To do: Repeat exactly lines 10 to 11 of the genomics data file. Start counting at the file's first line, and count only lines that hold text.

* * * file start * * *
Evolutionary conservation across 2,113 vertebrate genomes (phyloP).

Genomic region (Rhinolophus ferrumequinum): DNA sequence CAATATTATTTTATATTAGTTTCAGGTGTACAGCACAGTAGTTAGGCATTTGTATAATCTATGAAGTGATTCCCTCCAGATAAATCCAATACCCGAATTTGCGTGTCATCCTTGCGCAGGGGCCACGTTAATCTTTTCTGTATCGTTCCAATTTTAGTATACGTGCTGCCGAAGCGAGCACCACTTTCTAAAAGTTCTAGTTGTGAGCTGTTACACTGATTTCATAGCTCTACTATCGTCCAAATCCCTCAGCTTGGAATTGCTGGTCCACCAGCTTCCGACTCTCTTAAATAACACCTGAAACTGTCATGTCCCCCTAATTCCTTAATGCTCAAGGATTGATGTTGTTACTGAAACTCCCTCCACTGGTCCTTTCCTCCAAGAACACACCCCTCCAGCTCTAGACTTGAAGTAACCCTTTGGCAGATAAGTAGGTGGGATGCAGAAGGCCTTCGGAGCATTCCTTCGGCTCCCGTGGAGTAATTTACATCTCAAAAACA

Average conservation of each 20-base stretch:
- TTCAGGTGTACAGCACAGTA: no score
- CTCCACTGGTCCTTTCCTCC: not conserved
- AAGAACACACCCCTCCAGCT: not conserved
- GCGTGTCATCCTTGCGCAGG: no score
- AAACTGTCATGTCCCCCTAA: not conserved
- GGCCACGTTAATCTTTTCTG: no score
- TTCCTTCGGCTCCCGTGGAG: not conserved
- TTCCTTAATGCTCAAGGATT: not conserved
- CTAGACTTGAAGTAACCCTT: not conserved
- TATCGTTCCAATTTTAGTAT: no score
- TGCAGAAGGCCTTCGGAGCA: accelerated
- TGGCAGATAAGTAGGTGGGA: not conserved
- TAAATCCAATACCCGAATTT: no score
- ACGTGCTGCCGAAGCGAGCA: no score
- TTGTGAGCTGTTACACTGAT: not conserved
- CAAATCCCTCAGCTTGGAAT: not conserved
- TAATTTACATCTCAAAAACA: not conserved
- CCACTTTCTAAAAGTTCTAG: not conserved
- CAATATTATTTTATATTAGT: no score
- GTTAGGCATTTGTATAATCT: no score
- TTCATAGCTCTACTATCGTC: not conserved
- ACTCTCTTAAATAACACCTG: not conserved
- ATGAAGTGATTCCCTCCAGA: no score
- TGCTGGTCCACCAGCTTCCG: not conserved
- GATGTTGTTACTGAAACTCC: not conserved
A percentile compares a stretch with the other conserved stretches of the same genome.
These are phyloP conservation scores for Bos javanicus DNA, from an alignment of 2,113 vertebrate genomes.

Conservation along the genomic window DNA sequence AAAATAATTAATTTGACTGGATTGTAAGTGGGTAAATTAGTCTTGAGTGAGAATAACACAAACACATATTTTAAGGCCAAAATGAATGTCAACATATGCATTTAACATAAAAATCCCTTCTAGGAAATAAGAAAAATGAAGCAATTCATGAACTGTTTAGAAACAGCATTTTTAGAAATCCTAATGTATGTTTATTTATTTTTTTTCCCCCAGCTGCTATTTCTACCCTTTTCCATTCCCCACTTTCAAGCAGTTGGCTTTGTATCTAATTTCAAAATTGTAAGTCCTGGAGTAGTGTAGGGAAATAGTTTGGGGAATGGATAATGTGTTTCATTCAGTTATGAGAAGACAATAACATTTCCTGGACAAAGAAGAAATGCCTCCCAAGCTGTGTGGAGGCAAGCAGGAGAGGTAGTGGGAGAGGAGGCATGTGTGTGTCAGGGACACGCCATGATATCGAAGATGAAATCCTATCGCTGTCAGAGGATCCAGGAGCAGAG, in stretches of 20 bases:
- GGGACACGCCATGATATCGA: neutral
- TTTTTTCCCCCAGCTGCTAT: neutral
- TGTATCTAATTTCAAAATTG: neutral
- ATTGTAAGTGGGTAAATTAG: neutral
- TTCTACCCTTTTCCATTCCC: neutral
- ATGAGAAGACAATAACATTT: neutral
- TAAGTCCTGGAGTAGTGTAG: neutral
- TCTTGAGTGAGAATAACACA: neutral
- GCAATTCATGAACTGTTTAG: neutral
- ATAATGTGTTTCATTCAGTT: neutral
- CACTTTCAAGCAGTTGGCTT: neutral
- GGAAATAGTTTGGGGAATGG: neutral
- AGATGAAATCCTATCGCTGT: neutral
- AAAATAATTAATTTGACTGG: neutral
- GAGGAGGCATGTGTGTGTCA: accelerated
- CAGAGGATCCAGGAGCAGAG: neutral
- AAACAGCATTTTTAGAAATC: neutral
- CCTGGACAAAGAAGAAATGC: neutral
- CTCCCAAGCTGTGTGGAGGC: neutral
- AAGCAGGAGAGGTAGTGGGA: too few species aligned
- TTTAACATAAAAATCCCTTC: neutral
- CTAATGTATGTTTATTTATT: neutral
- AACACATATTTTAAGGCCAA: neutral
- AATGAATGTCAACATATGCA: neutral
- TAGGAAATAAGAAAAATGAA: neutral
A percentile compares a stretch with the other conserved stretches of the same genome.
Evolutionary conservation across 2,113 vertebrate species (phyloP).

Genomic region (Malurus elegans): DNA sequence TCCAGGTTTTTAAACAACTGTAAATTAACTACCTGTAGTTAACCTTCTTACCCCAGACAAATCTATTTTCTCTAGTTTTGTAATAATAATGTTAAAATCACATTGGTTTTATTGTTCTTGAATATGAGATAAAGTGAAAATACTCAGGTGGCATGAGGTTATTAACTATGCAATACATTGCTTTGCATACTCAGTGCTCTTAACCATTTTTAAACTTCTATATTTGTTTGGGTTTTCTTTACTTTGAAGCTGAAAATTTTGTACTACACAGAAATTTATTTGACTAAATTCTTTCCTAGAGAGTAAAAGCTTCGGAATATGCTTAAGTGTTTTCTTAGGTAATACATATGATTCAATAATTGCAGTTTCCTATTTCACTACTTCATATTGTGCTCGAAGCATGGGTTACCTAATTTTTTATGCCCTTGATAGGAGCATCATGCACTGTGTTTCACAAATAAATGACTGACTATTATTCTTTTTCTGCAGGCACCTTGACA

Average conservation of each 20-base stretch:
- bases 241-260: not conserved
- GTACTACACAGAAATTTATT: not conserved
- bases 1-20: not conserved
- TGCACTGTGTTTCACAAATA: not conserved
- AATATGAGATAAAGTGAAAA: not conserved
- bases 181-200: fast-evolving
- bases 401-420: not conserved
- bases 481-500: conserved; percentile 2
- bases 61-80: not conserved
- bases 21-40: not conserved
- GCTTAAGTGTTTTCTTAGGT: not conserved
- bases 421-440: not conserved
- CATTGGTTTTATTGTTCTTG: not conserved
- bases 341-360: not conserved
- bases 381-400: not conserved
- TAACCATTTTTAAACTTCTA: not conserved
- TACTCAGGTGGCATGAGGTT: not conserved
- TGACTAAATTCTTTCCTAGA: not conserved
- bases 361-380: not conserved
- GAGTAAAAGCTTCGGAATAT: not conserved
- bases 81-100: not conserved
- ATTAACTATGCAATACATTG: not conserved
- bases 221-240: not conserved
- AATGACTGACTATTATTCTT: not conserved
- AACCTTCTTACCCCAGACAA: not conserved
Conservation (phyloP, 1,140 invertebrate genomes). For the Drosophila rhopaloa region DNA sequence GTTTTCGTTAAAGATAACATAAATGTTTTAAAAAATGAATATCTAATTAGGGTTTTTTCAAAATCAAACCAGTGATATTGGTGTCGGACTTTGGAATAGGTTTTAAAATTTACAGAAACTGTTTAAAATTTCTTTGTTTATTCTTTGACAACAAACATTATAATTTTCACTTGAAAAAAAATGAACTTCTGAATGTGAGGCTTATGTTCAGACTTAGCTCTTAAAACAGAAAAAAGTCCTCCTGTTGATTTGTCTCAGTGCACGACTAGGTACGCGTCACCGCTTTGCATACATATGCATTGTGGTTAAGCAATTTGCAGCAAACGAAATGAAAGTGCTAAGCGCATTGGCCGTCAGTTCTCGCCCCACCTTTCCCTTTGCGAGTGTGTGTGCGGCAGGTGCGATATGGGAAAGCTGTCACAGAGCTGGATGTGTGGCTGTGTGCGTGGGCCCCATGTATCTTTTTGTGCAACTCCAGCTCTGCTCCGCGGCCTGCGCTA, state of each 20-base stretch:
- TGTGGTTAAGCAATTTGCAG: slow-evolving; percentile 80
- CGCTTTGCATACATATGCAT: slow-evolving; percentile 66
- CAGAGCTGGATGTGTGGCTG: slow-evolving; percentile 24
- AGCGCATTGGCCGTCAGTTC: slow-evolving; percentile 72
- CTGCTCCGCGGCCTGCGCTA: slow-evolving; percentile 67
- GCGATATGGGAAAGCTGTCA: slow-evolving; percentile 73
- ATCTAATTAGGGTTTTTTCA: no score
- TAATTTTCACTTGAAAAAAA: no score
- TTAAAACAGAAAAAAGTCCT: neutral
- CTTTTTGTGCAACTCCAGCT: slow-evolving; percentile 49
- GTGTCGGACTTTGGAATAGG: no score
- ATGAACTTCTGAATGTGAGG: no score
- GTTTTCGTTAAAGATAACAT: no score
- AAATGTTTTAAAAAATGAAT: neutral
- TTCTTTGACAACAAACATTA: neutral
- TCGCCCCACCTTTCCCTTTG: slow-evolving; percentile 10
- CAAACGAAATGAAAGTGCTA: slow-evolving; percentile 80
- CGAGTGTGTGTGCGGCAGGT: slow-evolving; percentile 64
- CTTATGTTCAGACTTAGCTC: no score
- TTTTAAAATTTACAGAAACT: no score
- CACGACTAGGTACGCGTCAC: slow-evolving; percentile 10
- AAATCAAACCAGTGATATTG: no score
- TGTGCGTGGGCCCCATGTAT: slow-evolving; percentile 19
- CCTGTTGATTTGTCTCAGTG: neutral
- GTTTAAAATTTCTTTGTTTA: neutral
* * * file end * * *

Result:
- TTCCTTCGGCTCCCGTGGAG: not conserved
- TTCCTTAATGCTCAAGGATT: not conserved